.-= se7en’s last blog: The Week that Was – 2.45 =-.

  9. This post makes me want to go to a farmers market so badly!

  10. I am lucky enough to go to a year round farmers market. I live in Minneapolis, so during the winter, it’s primarily meat farmers and bread bakers there. What’s great about the year round market is things slow down during the cooler/colder weather and you actually have a chance to really talk to your vendors. I started asking my meat farmer simple questions, like how she raises her cows and chickens and how are they processed. As I continued to regularly see her (I would get meat from her every week) and ask her questions, she started to recognize me. Before long she knew me and would save for me some of my favorite items, like chicken hearts, liver and necks (these items all sold out fast). Plus, now each time I see her she has some great information to share with me. I’ve learned some great healthy eating tips (she follows Weston Price) and some great ways to prepare grass-fed meat. It’s awesome! :-)

    My most recent blog post is on preparing chicken liver and heart: http://artistta.blogspot.com/2010/05/chicken-hearts-and-liver-they-really.html

  11. Fromagette says:

    Our market starts in less than a month. I sure am excited!

    Try adding a parmesan cheese rind when you simmer your bean, sausage, and kale soup. Absolutely delicious!

  12. I love our local Fulton Street Farmers Market! It is my favorite place to be on a Saturday morning, with all the folks milling around, talking to the vendors, meeting and making new friends. The Fulton Market is where I first met the owners of our local CSA 5 years ago, and I was hooked. The following spring I became a member and this will be my 4th year. Even tho I now get most of my veggies from our CSA, I am still a regular at the market, for fruit and bulk produce for canning and preserving. LOVE it!

    • Cindy,
      Lovely! You must be in GR, eh? I am putting together a local resources page at Kitchen Stewardship, so if you have any farmers, etc. that I should include, dash me an email. Thanks!

      Saturday overwhelms me at the Fulton Market. I much prefer a weekday when I have a little more space to wander around.
      :) Katie

      • Actually, Katie, I am in Allendale, so it is a bit of a drive for me to get to the Fulton Market. Obviously, my favorite vendor at the market would be Trillium haven Farms, where I have been a member of their CSA for now my 4th year.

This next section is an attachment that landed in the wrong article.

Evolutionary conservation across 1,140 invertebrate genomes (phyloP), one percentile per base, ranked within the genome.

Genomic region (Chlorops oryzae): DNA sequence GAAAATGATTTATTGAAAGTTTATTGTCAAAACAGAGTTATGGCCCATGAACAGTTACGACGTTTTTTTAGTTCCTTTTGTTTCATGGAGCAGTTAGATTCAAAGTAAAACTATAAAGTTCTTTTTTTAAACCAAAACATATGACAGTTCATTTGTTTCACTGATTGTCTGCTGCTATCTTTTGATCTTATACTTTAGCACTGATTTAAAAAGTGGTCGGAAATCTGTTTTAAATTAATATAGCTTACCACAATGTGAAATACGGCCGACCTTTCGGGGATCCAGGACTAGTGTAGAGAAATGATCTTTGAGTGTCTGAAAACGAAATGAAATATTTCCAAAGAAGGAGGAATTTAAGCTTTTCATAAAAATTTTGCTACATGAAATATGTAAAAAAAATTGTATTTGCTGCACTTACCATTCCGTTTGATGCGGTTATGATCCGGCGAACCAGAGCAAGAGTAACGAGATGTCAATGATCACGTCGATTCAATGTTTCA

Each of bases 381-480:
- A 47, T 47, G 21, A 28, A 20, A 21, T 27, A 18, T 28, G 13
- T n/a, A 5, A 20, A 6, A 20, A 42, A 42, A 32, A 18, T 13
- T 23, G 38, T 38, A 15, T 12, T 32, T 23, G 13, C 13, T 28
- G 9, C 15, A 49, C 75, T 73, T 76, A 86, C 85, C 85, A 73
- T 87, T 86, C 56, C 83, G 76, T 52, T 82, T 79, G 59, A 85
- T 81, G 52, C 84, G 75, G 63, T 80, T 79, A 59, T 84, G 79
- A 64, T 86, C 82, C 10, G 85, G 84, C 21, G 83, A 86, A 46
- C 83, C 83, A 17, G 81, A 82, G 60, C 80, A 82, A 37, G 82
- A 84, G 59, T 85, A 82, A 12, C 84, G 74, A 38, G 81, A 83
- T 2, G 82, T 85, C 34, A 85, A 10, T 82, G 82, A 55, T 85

Not at the market, but very good friends of ours, is Maple Valley Farms in Coral, MI. Angie and Matt Kuncaitis live on an off-grid 40 acre farm with their 6 kids, and have 100% grassfed beef available (very reasonable…about $2.88 #, and that is the finished price), along with farm fresh eggs, broiler chickens, and have a few milk shares left. Too far for me to go for weekly milk, but for someone in the area it would be a good deal.
        I know what you mean about the market on Saturdays! Going during the week tho means not all the vendors are there. Many only go on Saturdays. At least my kids are all grown and I don’t have to push a stroller thru there!
        .-= Cindy (FarmgirlCyn)’s last blog: Thunder & Lightning & Rain, Oh My! =-.

        • Cindy,
          I think we just got maple syrup from them! That is an amazing price for beef; is it available by the pound or just 1/4 or 1/2 cow? It might be worth a trip for many pounds of beef! Thanks!
          :) Katie

          • Katie…Right now it is available as 1/4, 1/2, or whole. Mine will be ready today or first of next week. Eventually they would like to sell by the #, but that would mean getting a huge propane(?) freezer, as they live off grid. Mine is a fairly small 1/4, finished weight around 120#. Typically it would be around 150#. Not too bad, if you wanted to split 1/4 with a friend. The other good thing is Matt has you get 1/8 of a front and 1/8 of a rear quarter…that way you get a bigger variety of meat. He gets it cut at Jones Meats in Saranac, and he also has them hang it for 14 days to dry out, THEN he has it weighed. Good for the customer.
            Yes, they do sell maple syrup they got off their own land, so it is likely you got some from them. She also is a WAPF leader along with her daughter Abbie, and has monthly classes at their farm.